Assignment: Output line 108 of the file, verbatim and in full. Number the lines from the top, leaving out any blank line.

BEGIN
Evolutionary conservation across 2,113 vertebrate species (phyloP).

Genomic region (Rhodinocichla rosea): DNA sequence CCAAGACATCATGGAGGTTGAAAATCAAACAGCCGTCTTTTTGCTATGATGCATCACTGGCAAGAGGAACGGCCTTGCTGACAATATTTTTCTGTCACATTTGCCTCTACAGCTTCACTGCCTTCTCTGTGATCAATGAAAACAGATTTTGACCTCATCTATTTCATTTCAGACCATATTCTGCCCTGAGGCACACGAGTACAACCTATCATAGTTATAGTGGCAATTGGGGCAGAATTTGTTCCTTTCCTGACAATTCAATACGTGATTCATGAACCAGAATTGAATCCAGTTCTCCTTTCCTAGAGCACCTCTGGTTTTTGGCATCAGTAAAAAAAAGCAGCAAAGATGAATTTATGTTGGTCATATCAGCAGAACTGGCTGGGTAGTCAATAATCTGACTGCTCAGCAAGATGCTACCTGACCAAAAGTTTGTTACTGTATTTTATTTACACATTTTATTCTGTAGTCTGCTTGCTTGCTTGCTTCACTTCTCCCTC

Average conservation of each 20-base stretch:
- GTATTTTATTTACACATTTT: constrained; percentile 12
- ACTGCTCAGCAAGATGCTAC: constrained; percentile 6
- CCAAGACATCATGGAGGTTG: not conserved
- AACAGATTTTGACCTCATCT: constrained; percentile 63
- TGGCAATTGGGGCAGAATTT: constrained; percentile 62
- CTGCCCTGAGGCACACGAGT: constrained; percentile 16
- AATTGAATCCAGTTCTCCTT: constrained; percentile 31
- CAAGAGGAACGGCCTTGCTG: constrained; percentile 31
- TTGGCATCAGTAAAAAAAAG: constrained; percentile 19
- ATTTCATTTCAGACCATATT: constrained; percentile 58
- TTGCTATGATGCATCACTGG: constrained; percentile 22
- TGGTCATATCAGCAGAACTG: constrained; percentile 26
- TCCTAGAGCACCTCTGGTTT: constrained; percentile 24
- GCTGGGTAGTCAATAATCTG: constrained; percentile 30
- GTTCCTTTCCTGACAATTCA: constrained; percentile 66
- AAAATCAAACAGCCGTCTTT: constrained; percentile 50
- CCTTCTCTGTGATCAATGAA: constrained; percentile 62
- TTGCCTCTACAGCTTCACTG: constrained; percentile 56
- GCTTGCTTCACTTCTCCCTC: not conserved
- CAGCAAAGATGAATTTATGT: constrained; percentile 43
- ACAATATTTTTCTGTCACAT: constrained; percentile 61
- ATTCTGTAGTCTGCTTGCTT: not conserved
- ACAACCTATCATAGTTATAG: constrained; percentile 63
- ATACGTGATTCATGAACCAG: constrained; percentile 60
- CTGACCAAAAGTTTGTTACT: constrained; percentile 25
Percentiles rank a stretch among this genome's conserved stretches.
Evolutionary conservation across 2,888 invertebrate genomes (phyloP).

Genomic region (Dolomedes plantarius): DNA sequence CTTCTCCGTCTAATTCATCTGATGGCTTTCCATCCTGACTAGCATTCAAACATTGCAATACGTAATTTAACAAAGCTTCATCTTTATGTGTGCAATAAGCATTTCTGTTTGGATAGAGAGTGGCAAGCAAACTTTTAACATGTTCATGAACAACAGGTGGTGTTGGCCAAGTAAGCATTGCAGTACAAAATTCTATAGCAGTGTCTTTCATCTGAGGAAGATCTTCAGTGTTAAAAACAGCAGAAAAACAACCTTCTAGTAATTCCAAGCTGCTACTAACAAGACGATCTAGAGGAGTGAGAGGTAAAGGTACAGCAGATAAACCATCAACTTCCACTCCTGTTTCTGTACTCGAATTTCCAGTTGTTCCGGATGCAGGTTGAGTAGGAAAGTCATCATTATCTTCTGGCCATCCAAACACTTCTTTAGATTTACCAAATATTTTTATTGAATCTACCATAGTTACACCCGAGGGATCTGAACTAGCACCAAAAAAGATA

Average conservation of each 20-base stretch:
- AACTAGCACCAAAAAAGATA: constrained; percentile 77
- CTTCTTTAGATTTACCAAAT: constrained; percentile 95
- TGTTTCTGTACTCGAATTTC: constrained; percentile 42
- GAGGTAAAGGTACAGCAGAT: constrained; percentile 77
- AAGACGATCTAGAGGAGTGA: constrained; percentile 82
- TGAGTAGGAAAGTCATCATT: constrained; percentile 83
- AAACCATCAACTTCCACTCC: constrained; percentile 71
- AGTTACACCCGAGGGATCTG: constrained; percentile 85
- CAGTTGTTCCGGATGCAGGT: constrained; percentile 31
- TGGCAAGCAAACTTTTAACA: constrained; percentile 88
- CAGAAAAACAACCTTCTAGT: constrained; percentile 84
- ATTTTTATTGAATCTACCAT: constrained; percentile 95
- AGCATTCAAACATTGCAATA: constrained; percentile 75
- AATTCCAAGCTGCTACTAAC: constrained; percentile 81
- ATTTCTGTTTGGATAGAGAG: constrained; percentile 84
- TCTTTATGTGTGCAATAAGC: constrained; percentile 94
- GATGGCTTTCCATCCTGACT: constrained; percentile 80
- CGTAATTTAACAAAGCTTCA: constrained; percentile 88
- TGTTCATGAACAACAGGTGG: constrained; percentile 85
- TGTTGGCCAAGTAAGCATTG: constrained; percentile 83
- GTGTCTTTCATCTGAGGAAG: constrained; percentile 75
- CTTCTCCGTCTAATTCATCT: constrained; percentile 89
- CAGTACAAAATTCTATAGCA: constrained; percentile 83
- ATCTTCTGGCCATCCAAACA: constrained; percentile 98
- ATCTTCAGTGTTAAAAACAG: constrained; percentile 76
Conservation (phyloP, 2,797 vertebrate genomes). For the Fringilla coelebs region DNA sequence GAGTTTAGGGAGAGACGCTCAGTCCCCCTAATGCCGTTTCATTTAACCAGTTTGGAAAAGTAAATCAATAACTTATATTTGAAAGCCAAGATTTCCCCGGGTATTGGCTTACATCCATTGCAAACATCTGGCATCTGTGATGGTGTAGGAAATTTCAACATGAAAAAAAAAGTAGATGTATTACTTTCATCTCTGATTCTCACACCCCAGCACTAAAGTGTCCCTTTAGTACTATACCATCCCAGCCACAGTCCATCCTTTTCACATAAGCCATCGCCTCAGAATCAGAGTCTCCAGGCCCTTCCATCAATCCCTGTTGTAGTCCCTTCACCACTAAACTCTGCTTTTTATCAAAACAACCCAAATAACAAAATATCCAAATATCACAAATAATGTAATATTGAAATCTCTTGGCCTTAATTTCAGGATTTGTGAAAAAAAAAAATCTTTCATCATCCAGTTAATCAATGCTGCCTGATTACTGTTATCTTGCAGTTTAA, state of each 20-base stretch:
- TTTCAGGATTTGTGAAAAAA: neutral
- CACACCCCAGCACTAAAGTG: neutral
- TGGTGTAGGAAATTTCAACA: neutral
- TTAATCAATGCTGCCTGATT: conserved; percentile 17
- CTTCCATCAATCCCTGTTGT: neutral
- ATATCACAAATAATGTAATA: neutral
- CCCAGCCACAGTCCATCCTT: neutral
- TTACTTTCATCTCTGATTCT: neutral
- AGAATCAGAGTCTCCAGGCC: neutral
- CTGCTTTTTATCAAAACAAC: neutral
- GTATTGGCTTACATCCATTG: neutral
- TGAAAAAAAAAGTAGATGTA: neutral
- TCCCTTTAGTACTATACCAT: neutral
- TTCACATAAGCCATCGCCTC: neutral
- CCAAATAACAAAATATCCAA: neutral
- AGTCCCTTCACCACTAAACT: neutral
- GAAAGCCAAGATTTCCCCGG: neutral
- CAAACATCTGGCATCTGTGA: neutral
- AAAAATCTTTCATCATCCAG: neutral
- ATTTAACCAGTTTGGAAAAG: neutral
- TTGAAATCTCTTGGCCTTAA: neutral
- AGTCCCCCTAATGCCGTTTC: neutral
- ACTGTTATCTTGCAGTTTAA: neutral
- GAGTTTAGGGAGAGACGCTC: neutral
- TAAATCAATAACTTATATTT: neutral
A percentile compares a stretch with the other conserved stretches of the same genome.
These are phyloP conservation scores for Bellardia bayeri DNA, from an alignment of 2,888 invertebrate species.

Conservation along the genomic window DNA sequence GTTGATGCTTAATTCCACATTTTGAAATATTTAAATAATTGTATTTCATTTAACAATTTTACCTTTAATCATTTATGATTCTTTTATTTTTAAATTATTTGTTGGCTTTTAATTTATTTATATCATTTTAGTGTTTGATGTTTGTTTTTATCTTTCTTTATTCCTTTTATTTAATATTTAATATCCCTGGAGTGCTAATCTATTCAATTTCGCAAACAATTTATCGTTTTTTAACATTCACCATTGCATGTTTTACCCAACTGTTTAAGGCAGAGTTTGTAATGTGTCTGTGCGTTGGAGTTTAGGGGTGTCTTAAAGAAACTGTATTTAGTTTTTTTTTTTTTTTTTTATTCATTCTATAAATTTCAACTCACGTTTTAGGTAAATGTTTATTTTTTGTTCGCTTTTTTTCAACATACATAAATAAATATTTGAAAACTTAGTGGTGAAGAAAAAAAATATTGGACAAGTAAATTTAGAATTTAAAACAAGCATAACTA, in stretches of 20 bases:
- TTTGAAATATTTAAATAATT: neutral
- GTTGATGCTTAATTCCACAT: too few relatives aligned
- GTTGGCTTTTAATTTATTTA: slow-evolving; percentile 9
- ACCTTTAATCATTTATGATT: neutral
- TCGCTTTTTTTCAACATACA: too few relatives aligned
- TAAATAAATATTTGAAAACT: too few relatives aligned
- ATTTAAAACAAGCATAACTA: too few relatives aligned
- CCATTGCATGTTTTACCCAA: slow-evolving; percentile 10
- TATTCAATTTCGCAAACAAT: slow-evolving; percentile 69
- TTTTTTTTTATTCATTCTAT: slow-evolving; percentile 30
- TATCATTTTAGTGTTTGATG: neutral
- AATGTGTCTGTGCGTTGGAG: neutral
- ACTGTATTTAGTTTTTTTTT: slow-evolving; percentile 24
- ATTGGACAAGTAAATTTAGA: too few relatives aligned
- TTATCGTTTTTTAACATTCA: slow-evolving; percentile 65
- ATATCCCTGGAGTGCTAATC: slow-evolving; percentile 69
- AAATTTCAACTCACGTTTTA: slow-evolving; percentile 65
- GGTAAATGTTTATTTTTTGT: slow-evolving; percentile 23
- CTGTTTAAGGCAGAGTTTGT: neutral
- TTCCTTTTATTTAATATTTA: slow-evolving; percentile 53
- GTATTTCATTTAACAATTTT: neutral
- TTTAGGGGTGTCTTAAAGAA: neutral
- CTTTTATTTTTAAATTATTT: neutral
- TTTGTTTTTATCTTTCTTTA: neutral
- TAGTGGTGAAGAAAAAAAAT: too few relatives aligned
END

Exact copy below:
- TTTAGGGGTGTCTTAAAGAA: neutral